Of course, Apple TV+ is just one of Apple's many service offerings, and it has taken slightly different approaches with each.
Since Apple Music has the same content as every other streaming music platform essentially, it's harder to differentiate it from the likes of Spotify and Amazon Music Unlimited. A few exclusive albums, star-studded Apple Music 1 radio shows (which you can actually stream live without a subscription), and a focus on listening experience with Lossless music and Dolby Atmos-powered Spatial Audio are clear attempts to keep users on Apple Music and stop them switching services.
Similarly, Apple News+ brings together existing content from multiple sources, in this case, newspaper and magazine publications, in one convenient place. Since the content itself isn't exclusive to Apple, there's relatively little to stop someone ditching News+ to subscribe to the Wall Street Journal directly or go pick up their favorite magazine from a newsstand.
Apple's home workout service, Fitness+, has a much smaller addressable market since it requires an Apple Watch, but it maintains a steady stream of new workouts each week. It's competing with Peleton, Fitbit Premium, ClassPass, and myriad others. Everything on Fitness+ is exclusive by virtue of the type of service it is. You can't exactly buy up a back catalog of home workouts, though Apple did poach a bunch of trainers from other services.
For gamers, Apple Arcade offers a hybrid approach when it comes to games. It launched as an all-exclusive service with titles only available on Arcade (at least on mobile). Over time, it has morphed to include classic games and popular App Store titles with in-app purchases and ads removed. I've argued previously that Apple Arcade's messaging has become muddied, to its detriment, which is why I think Apple TV+ need to maintain its 100% exclusive catalog.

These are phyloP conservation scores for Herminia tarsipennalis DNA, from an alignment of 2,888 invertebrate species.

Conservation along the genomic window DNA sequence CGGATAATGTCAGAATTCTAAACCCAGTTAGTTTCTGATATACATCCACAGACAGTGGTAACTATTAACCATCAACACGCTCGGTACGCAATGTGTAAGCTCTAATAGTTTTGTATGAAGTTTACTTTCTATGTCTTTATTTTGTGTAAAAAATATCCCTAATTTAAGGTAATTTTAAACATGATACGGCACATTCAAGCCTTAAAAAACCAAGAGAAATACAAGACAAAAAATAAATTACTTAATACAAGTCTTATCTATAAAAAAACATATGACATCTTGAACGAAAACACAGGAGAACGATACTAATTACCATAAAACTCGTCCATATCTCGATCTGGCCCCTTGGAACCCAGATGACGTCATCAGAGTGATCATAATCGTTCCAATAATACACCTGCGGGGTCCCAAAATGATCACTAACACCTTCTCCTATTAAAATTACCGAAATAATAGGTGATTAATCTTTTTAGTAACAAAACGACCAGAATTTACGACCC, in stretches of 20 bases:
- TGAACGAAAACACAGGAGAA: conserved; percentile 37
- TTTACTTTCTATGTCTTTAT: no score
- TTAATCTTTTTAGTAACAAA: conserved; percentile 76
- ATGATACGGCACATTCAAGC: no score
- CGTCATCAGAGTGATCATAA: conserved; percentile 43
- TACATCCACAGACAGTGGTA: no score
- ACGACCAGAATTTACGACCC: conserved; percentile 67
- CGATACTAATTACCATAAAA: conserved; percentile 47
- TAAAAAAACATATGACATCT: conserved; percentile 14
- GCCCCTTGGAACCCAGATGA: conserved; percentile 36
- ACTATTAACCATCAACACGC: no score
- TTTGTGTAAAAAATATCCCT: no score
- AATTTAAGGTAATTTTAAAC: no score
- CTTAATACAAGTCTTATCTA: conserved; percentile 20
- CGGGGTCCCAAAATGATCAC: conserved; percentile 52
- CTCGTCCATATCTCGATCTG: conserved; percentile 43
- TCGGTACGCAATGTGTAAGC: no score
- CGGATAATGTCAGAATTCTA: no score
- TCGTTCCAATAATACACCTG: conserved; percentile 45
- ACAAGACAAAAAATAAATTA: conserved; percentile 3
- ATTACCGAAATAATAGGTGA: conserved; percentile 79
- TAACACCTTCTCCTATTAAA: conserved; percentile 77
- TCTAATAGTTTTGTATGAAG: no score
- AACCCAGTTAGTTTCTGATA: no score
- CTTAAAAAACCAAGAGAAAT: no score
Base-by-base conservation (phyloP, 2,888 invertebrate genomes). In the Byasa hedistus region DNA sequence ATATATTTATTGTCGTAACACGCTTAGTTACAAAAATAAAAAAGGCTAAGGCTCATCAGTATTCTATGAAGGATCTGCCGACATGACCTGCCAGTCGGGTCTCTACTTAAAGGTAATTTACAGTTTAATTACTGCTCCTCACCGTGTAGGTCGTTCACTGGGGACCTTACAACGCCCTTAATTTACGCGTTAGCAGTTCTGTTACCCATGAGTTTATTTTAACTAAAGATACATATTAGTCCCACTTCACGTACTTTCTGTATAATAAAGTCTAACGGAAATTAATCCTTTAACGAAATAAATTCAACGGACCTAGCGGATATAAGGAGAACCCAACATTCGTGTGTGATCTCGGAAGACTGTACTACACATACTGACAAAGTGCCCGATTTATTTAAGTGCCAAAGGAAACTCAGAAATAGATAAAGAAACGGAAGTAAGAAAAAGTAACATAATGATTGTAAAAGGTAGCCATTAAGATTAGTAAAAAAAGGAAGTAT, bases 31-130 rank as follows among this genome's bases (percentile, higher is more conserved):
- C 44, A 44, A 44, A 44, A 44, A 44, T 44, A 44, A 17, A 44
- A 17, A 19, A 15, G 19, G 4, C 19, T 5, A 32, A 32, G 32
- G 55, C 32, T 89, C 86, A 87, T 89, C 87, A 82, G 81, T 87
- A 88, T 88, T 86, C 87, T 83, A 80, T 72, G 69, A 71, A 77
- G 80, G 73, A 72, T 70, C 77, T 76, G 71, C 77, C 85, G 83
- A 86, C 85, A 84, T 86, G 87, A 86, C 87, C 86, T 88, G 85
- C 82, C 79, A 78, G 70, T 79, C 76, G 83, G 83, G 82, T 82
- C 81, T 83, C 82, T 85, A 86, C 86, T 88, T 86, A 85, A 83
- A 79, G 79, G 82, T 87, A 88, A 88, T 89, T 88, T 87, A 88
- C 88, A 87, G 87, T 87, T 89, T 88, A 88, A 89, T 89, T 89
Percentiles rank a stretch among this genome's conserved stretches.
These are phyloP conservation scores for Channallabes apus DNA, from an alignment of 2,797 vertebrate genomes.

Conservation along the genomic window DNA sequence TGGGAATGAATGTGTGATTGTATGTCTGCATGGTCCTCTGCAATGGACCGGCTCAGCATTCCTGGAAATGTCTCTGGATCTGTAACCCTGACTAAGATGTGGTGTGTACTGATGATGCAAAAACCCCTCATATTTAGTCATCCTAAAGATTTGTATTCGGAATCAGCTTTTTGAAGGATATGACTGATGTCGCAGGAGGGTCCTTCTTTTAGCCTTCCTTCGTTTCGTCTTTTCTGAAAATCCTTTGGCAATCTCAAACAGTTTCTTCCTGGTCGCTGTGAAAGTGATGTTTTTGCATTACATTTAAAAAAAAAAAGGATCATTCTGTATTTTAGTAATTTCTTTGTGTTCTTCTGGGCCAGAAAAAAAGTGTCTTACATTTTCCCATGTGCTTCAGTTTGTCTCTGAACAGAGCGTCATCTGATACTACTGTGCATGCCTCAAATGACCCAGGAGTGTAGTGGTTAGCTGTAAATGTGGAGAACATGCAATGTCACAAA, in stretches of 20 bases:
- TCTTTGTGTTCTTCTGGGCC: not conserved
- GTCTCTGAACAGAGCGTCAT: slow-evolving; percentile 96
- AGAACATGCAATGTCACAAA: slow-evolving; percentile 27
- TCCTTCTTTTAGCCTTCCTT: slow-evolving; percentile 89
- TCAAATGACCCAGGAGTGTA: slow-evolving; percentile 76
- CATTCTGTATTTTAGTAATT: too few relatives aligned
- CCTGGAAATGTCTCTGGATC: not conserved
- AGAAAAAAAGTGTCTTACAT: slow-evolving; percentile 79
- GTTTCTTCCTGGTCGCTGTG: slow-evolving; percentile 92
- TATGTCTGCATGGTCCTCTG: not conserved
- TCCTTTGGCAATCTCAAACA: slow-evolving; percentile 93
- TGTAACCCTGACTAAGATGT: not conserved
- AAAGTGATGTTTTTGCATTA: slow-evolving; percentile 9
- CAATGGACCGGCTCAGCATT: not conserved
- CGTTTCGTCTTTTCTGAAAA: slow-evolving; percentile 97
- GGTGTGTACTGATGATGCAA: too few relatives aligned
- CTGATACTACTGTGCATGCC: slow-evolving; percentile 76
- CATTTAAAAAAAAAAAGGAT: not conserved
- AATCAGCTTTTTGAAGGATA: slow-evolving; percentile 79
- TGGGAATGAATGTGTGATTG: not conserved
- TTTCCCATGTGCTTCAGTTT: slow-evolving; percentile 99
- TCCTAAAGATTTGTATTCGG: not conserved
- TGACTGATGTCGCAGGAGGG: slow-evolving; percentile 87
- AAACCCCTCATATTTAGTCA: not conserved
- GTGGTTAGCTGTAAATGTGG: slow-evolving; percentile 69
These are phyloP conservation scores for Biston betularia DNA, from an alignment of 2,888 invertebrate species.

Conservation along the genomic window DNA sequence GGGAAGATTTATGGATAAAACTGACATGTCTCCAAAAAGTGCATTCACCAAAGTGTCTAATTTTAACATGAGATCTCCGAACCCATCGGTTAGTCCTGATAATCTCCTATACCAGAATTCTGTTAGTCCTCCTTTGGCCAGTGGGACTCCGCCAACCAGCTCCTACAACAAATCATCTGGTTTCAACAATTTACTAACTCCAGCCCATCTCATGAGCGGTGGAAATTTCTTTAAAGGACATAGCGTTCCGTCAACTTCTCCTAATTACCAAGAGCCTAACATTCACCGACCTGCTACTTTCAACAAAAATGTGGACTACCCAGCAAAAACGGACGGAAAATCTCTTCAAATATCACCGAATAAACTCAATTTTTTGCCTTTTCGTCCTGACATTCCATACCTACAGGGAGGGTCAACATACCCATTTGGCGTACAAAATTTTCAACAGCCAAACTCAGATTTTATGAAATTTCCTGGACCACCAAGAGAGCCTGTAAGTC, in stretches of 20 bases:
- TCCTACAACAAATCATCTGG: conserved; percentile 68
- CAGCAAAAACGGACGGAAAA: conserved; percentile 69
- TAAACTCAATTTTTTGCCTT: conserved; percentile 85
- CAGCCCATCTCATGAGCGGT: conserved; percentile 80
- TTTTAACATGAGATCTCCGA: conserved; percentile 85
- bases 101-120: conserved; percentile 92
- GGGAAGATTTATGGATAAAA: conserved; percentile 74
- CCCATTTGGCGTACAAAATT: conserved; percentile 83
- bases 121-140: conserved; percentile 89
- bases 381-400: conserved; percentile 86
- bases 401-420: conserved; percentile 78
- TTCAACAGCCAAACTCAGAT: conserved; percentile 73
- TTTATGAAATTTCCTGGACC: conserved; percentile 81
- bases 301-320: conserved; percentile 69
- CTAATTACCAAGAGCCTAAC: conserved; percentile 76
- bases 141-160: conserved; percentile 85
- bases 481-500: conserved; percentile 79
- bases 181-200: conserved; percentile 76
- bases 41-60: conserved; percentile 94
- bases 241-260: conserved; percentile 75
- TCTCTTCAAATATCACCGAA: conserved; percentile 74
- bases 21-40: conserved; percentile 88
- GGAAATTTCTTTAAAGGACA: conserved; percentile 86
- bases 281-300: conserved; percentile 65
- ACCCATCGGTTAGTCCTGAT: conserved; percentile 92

Apple TV+ is somewhat uniquely placed in the streaming video market as an all-exclusive offering. Most services rely on an extensive back catalog, an endless mountain of movies, and shows of varying quality so that there is always something to keep viewers watching. TV+ instead focuses on quality, allows space for writers and directors to be creative and try new things while not charging the customer through the nose for a bunch of stuff they don't want to see.
As services revenue continues to be an increasingly large part of Apple's business, I hope that it can maintain some of the creative spirit within Apple TV+, avoid a huge price hike, and ultimately grab some more market share in the streaming space, so Apple continues to feel able to pursue great content.
What do you think? Is Apple TV+ providing you with value for money, or does it need to do something else to get you to subscribe? Let me know in the comments.
Adam Oram is a Senior Writer at iMore. He studied Media at Newcastle University and has been writing about technology since 2013. He previously worked as an Apple Genius and as a Deals Editor at Thrifter. His spare time is spent watching football (both kinds), playing Pokémon games, and eating vegan food. Follow him on Twitter at @adamoram.